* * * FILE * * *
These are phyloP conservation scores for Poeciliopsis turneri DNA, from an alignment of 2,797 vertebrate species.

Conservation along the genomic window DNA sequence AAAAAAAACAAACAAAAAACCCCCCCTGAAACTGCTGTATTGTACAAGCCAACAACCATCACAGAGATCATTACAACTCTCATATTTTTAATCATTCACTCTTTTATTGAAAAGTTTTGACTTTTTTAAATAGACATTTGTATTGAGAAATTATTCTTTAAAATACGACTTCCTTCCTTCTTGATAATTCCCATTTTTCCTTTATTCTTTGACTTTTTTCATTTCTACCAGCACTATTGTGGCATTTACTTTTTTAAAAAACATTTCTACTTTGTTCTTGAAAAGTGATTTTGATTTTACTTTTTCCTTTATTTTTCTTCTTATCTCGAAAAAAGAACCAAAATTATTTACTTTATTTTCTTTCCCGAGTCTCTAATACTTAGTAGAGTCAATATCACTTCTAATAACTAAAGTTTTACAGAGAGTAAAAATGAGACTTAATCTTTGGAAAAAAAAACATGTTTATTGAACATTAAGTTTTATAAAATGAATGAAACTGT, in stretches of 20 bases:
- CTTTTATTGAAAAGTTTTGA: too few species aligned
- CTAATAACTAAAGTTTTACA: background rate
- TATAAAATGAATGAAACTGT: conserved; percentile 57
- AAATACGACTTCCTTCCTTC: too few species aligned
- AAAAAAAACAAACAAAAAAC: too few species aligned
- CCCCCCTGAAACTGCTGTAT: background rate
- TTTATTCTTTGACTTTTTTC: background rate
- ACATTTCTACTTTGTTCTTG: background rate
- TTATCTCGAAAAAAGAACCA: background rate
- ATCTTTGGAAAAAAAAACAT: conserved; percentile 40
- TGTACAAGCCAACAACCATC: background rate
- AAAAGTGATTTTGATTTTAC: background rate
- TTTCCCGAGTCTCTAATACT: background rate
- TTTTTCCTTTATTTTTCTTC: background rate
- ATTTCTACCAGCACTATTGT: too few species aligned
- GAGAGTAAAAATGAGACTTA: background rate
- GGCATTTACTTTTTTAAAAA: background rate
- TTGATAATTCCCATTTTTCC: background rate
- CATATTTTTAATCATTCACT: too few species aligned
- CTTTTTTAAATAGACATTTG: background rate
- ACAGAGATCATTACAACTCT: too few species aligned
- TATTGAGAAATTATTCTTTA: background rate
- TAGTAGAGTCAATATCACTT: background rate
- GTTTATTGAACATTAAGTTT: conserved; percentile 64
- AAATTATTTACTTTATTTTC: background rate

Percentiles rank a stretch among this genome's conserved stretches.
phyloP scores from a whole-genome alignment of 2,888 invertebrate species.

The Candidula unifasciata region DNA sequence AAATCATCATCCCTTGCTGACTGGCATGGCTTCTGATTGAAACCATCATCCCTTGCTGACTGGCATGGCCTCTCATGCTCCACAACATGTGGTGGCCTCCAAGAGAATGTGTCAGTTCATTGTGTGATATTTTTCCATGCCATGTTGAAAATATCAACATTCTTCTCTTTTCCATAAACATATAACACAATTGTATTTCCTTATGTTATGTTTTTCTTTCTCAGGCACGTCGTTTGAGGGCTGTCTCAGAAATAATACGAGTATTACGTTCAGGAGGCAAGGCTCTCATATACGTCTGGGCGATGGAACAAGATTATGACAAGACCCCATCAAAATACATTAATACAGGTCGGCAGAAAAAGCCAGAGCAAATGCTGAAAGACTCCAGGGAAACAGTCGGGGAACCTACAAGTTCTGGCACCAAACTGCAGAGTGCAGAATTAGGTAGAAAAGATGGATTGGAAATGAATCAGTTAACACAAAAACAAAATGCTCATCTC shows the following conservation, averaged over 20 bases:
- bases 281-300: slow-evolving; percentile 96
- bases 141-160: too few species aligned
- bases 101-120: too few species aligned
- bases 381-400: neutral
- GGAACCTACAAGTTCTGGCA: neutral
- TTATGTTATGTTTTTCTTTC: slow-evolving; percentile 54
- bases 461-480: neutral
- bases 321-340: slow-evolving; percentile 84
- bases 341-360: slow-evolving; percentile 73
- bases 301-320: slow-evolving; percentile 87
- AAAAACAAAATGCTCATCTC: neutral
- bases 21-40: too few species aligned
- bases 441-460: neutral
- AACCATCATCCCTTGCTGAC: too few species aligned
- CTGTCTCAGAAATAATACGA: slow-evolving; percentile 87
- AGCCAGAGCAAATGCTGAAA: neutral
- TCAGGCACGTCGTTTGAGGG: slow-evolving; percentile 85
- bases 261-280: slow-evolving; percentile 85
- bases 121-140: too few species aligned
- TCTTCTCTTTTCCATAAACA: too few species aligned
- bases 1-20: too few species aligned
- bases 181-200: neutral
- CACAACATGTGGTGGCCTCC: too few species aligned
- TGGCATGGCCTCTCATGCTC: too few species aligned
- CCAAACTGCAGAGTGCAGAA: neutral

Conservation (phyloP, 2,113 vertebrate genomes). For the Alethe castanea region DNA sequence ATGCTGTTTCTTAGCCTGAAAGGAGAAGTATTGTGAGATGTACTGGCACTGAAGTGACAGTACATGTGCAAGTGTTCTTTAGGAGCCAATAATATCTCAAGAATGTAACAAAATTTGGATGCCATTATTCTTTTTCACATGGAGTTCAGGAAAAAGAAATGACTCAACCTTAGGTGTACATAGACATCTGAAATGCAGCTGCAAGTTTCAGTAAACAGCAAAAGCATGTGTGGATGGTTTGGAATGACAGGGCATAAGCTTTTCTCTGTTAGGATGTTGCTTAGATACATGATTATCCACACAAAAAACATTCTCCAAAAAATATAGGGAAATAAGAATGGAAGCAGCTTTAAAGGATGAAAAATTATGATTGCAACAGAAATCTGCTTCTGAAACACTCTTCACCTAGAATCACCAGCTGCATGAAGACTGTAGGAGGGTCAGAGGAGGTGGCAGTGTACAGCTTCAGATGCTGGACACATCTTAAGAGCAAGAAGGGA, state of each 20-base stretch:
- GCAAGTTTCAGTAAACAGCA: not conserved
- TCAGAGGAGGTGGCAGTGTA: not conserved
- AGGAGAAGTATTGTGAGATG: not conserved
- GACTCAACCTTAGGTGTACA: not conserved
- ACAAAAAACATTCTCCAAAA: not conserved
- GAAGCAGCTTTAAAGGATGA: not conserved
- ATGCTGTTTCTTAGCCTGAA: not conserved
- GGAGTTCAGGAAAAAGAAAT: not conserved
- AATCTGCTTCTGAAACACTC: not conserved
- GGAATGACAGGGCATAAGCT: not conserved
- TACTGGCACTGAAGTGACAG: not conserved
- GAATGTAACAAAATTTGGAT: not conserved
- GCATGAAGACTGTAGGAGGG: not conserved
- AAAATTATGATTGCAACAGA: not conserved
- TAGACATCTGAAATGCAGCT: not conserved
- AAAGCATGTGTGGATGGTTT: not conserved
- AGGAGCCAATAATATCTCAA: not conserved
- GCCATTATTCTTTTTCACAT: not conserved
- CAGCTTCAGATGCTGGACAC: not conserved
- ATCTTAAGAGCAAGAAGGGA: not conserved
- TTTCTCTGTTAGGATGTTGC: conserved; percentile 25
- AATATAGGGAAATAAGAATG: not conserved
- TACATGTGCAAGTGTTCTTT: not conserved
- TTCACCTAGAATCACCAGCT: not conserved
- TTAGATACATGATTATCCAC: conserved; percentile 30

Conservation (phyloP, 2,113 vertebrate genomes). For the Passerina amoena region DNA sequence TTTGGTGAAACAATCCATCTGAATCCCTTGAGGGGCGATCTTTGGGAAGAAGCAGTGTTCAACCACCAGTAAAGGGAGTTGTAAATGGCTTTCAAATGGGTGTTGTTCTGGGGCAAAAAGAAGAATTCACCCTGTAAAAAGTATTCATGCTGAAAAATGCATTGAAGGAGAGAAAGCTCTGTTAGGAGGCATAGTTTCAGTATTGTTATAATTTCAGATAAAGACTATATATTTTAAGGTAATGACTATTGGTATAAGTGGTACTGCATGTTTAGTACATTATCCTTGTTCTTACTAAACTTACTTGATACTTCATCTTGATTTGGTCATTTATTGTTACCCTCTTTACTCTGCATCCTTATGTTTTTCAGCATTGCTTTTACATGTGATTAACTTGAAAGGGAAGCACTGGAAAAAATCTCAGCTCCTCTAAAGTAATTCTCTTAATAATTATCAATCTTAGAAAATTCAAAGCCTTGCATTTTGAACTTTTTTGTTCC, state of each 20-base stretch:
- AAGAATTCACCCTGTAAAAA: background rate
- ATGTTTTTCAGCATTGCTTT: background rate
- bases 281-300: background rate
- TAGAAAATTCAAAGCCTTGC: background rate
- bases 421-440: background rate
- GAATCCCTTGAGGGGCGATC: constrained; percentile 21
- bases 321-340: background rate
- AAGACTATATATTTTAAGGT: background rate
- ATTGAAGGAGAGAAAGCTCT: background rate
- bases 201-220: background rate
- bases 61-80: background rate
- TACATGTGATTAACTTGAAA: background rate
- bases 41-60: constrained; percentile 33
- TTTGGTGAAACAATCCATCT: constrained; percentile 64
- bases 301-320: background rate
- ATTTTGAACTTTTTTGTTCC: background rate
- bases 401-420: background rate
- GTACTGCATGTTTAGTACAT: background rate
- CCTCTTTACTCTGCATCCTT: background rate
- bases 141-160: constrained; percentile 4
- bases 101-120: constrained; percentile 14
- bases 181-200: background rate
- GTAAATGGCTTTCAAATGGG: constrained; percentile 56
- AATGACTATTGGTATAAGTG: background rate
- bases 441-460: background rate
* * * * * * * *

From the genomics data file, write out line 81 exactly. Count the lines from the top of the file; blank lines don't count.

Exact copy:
- TTAGATACATGATTATCCAC: conserved; percentile 30